Back in 2016, Microsoft first revealed its research project ‘Project Natick’ which explored the possibility of running a datacenter under water. In 2018, Microsoft announced that its moonshot research effort had reached the second phase. In the 2nd phase, Microsoft was researching whether the concept is logistically, environmentally, and economically practical. Today, Microsoft announced the latest results of Project Natick. Find the summary of their findings below.
- With the retrieval and analysis, we’ve confirmed that not only could we successfully deploy, operate, and scale an undersea datacenter in under 90 days, but also that this is a more sustainable approach that actually improves the performance and reliability of the datacenter when compared to land (8x more reliable than land datacenters).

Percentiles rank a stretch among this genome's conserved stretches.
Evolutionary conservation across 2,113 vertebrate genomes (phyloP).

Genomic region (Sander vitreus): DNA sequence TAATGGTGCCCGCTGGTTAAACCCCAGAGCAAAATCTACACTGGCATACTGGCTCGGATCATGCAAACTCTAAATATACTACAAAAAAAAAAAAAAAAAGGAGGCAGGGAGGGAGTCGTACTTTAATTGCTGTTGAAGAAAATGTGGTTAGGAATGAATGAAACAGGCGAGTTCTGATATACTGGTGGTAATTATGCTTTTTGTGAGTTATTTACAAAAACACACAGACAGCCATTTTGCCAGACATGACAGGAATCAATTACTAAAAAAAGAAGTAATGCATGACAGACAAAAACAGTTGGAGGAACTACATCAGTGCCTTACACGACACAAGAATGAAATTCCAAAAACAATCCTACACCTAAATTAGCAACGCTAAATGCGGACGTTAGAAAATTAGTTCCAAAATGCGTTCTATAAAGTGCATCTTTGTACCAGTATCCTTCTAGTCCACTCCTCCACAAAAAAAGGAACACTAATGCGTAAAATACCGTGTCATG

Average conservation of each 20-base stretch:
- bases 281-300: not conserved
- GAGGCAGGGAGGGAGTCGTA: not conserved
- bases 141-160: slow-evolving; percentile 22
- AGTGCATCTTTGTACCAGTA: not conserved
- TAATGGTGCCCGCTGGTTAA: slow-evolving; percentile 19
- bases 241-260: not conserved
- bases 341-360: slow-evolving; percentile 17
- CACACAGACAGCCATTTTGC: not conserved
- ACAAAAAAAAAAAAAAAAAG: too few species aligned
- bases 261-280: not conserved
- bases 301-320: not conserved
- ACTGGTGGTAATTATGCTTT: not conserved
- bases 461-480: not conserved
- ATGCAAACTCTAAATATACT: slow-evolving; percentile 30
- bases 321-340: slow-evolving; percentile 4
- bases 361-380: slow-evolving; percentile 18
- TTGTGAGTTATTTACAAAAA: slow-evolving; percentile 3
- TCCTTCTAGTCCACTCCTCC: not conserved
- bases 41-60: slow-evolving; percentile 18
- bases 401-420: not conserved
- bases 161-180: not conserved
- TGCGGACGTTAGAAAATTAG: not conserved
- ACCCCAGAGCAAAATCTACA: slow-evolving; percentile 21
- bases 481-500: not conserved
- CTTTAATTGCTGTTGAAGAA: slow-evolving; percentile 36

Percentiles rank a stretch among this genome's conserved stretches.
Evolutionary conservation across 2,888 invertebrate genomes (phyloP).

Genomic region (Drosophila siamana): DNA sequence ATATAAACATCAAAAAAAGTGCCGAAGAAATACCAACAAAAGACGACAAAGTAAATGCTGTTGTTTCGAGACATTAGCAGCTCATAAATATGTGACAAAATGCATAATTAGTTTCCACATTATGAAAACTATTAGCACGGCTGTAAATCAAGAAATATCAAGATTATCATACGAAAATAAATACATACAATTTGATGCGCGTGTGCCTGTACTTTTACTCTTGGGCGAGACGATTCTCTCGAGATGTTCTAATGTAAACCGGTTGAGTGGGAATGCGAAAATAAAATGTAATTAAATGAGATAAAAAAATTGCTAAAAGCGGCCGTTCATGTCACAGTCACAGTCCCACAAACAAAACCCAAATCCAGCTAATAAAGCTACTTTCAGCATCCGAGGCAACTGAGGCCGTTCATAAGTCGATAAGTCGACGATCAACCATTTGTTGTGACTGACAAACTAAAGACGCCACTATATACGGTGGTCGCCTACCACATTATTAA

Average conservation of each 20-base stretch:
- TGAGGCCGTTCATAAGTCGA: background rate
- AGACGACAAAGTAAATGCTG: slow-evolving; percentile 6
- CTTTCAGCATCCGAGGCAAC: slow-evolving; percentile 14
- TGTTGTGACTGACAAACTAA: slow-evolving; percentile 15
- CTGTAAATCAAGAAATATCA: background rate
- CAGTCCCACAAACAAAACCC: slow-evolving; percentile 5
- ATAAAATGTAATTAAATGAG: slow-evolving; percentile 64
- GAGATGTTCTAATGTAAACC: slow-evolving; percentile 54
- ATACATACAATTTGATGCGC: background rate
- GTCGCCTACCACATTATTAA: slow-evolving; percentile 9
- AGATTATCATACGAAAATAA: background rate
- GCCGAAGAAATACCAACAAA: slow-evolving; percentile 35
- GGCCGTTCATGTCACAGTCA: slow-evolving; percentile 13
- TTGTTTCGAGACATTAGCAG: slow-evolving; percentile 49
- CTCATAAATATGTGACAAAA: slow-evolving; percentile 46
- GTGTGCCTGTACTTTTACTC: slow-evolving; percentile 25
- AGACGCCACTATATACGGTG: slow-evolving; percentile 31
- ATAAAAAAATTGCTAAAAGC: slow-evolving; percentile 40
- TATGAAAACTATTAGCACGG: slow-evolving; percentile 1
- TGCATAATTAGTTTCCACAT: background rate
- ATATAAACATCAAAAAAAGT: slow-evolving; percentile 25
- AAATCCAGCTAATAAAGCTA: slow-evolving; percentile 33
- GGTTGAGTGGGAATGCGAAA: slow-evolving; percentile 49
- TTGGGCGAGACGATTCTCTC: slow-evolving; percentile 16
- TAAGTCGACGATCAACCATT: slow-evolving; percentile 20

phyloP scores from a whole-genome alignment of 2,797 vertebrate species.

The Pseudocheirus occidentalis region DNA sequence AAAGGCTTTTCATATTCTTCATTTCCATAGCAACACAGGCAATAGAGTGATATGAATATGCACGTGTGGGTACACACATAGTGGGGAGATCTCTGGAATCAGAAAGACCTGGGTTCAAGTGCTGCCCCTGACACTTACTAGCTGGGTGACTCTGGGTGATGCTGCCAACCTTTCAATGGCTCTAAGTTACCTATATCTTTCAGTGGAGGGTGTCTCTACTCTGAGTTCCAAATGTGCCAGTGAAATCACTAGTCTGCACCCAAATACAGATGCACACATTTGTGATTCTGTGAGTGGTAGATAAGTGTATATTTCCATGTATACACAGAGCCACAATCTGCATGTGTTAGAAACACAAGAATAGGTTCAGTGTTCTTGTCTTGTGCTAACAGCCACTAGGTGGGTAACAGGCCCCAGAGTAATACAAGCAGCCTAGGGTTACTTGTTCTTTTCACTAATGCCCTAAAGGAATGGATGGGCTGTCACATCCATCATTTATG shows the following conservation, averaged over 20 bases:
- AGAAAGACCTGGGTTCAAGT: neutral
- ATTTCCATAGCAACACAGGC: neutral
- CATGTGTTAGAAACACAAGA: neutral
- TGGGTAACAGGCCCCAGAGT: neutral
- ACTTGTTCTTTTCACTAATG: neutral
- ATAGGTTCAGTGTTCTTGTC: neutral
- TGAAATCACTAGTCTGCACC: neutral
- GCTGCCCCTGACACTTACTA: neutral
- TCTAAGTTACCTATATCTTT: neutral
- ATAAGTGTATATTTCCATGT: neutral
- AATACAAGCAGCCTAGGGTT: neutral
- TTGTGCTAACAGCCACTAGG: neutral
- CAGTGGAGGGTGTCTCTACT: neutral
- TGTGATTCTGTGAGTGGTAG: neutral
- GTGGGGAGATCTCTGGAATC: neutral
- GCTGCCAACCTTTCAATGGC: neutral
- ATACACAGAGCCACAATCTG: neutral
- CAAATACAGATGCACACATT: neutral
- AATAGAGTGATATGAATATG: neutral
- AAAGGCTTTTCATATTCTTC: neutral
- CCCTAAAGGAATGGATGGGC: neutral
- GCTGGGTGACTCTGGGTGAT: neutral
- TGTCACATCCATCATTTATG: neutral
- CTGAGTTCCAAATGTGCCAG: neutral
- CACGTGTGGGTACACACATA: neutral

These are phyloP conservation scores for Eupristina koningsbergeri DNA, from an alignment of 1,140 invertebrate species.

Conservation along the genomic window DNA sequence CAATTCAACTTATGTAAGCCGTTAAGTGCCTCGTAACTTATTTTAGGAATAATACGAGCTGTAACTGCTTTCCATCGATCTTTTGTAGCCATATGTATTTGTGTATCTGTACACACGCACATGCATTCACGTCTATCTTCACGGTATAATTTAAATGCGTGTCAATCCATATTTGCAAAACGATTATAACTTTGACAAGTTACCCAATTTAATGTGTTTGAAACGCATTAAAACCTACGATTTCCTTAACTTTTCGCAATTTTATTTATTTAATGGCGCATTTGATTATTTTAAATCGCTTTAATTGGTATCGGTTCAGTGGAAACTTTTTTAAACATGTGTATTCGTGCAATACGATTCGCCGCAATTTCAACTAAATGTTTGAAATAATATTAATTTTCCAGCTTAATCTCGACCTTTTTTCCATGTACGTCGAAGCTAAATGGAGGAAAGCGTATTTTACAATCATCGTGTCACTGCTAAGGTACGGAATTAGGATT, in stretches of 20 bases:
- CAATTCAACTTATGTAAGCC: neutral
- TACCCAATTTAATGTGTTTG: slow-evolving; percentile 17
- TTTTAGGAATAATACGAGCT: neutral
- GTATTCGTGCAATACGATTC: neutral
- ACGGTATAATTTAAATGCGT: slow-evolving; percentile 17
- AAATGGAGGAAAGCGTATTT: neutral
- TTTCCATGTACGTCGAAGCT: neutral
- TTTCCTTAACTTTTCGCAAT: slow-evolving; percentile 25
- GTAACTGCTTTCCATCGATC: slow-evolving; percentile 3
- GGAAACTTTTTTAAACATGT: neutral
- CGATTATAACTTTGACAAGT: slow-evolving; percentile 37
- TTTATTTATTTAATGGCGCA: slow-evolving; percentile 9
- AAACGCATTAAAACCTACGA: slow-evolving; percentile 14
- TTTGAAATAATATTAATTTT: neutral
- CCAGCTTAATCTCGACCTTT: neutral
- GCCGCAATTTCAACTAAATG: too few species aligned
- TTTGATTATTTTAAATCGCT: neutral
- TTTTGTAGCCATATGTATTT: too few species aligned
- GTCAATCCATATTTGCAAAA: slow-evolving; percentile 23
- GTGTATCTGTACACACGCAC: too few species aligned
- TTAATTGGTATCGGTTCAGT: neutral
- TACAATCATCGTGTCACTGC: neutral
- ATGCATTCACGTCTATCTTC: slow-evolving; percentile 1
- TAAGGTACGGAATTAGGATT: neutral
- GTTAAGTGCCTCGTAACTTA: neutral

- The team believes the increased efficiency is in part due to the atmosphere of nitrogen, which is less corrosive than oxygen, and the absence of people to bump and jostle components. This research could enable more energy efficient, reliable data centers to be deployed even in places where it isn’t safe or feasible for people to be.
“Early conversations about the potential future of Project Natick centered on how to scale up underwater datacenters to power the full suite of Microsoft Azure cloud services, which may require linking together a dozen or more vessels the size of the Northern Isles,” Microsoft wrote in a blog post. You can find more details about Project Natick in the source link below.